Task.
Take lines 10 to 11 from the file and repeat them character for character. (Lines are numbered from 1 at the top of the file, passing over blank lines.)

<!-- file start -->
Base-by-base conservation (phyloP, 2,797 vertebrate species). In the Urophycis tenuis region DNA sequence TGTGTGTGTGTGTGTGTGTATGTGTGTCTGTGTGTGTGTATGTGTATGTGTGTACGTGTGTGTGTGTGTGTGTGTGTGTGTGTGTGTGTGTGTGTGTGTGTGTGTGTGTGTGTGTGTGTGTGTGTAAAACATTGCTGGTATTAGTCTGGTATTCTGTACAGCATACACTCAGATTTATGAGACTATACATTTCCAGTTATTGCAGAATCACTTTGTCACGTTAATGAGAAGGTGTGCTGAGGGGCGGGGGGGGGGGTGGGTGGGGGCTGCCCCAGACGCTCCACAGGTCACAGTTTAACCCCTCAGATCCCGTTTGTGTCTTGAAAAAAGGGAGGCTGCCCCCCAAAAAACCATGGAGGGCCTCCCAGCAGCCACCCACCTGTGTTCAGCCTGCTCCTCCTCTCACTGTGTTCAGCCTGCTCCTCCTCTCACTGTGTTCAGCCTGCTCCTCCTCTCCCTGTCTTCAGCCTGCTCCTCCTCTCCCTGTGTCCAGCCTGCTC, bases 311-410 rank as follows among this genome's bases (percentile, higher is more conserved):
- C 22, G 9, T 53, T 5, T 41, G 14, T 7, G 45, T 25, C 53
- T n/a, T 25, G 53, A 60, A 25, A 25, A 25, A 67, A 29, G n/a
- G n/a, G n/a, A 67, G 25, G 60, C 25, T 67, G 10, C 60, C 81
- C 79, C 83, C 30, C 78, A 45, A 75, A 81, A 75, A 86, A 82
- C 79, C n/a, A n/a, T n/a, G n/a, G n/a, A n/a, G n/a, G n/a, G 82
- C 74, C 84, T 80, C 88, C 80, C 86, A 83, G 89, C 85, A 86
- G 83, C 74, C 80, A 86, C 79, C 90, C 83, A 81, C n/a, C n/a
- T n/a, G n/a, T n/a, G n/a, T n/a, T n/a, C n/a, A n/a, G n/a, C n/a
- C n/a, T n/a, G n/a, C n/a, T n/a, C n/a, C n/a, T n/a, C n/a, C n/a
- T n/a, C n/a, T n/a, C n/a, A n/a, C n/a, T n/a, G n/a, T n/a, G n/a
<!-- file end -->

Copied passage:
- C n/a, T n/a, G n/a, C n/a, T n/a, C n/a, C n/a, T n/a, C n/a, C n/a
- T n/a, C n/a, T n/a, C n/a, A n/a, C n/a, T n/a, G n/a, T n/a, G n/a